Christmas isn’t really my “thing.” After writing this essay, I might have figured out why.
I remember my first Christmas not going as expected. I had been forgotten in the class gift exchange. As I stood giftless and crying in my golden-toned snowsuit with the plastic black belt, my teacher rummaged through her desk drawer and pulled out a pink hand mirror. A used pink hand mirror. A highly coveted gift for any stylish first grader. I cried even more after she gave it to me.
My senior year in high school brought another dreaded gift exchange. No! No! I said. They went ahead and of course my greatest fear was realized. Forgotten in the gift exchange—again. No pink mirror this time. Instead time my teacher sent me some green branch thing with an apology note.
Christmas at home were different, too.
We weren’t allowed to open Christmas gifts until my dad had a cup of coffee and a couple smokes. He would kneel down by the gifts, with his cigarette dangling out of his mouth and toss our gifts to us. I always wondered if the day would come and the ashes would flick down onto the Christmas paper and catch everything on fire.
One year we went bowling, before going to bowling or to the movies was what people did on Christmas.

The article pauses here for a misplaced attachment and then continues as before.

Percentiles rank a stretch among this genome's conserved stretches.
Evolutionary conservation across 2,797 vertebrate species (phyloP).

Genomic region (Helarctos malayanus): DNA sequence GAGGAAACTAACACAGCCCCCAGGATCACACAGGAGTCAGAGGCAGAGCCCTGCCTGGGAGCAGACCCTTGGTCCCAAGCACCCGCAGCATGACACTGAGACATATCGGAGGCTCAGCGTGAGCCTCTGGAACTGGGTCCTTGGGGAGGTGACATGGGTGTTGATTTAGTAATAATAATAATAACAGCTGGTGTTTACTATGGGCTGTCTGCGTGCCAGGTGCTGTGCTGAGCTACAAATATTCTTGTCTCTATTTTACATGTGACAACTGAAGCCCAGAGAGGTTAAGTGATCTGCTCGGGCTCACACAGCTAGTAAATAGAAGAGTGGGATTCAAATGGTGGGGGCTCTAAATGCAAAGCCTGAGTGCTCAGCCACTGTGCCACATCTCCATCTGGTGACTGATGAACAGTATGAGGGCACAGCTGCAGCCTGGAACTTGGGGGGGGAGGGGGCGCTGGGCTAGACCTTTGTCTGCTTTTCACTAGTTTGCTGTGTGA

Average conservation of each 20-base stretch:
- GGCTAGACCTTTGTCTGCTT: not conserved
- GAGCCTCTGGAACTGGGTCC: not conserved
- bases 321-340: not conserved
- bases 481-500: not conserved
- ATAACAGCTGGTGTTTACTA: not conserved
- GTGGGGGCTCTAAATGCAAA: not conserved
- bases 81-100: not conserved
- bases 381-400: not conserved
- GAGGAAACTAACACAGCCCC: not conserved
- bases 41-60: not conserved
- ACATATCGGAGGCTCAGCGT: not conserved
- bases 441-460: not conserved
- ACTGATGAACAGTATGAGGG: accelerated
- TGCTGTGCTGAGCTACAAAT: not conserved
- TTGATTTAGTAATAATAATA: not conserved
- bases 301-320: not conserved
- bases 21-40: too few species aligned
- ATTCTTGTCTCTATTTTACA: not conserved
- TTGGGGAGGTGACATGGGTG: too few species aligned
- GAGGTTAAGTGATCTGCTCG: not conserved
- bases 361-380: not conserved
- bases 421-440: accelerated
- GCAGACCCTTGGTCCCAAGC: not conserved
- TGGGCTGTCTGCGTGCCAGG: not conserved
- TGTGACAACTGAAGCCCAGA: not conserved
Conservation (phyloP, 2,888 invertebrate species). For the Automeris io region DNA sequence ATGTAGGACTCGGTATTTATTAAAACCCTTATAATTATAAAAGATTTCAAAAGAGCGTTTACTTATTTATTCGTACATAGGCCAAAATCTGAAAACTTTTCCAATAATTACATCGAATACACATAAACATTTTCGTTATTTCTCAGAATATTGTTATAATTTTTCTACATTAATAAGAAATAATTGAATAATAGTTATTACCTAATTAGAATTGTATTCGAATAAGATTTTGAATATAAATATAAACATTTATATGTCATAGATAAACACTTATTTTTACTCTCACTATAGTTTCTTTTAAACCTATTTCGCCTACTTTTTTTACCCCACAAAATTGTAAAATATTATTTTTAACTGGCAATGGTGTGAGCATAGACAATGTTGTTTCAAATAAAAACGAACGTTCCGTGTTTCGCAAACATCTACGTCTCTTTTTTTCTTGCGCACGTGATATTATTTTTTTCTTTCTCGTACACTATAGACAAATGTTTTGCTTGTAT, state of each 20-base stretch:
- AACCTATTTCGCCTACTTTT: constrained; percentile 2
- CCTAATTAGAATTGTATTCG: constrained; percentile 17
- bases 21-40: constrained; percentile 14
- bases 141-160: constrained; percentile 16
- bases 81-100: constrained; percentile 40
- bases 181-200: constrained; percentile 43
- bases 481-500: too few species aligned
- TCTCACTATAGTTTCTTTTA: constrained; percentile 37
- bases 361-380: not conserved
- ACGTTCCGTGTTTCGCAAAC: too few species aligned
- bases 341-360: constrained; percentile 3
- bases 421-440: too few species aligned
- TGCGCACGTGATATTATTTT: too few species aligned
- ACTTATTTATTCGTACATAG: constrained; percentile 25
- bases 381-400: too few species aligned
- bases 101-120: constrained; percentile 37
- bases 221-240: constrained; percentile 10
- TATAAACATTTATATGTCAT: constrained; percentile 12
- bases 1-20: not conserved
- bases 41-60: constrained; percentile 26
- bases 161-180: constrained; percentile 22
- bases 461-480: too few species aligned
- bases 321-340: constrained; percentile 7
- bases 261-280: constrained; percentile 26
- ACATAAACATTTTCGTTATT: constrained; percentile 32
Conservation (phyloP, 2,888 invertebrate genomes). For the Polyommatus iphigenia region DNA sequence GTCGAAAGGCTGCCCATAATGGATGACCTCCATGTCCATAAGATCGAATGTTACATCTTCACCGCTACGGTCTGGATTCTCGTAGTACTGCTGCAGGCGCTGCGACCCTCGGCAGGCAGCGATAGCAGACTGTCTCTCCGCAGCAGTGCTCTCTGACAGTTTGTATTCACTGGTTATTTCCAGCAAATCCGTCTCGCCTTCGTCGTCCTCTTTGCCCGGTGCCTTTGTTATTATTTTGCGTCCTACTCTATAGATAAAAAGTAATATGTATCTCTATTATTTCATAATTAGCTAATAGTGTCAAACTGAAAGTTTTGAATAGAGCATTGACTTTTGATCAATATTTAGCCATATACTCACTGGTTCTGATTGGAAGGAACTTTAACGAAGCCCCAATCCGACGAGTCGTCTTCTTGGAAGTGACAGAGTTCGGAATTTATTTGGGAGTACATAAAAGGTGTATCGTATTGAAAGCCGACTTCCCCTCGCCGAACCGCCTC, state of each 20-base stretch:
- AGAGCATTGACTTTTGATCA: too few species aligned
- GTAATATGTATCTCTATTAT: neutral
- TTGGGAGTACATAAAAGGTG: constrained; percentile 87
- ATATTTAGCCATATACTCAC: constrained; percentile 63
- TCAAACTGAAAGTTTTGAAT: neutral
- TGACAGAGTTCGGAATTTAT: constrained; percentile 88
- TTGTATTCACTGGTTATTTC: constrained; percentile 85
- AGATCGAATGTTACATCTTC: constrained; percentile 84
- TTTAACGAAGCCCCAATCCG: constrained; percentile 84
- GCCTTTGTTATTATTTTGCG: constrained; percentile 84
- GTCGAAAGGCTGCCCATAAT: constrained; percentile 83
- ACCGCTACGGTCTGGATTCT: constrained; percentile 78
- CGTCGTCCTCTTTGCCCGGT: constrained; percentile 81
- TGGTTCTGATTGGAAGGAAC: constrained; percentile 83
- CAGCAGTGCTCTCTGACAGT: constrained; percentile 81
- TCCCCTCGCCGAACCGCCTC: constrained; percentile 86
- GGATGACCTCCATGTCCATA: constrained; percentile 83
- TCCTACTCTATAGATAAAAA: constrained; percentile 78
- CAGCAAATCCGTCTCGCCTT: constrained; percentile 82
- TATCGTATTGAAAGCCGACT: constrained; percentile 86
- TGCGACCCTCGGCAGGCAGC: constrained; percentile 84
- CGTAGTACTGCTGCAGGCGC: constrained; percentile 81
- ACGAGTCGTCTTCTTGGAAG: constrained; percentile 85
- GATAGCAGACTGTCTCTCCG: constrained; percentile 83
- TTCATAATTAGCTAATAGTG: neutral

So, when I married into Mr. Fun’s large, traditional Mormon family, I had visions of the “normal” Christmases. You know… the Norman Rockwell kind.
For the record, when the Andersons get together for their full family Christmases nowadays, we affectionately refer to them as “warm fuzzy fist fights.”
The first family fist fight was two grown brothers fighting over video game controllers. One brother was punched in the eye so hard that the doctor dad thought he was going to have to haul him down to their clinic to ex-ray it. And I remember there was some sort of choking incident at a pick-up basketball game at the church a few days later.
Warm fuzzy family fight number two happened a few years later, between two different brothers involving hockey sticks and a whole lot of rumored swear words.
Apparently the fruit doesn’t fall far from the tree.
Last year, when the family was all together for Chrismas and a grandmother’s funeral, the brothers were on their best behavior. Their children, however, were not.
One cousin would not stop punching and wacking another cousin, so the second cousin punched the first one in the back and knocked him down flat. One teen cousin put a four year old in a choke hold for pulling hair, reminiscent of the choking from a few years back.
Isn’t there some saying that the family that chokes together, stays together?
Aaaahhh, God bless the holidays.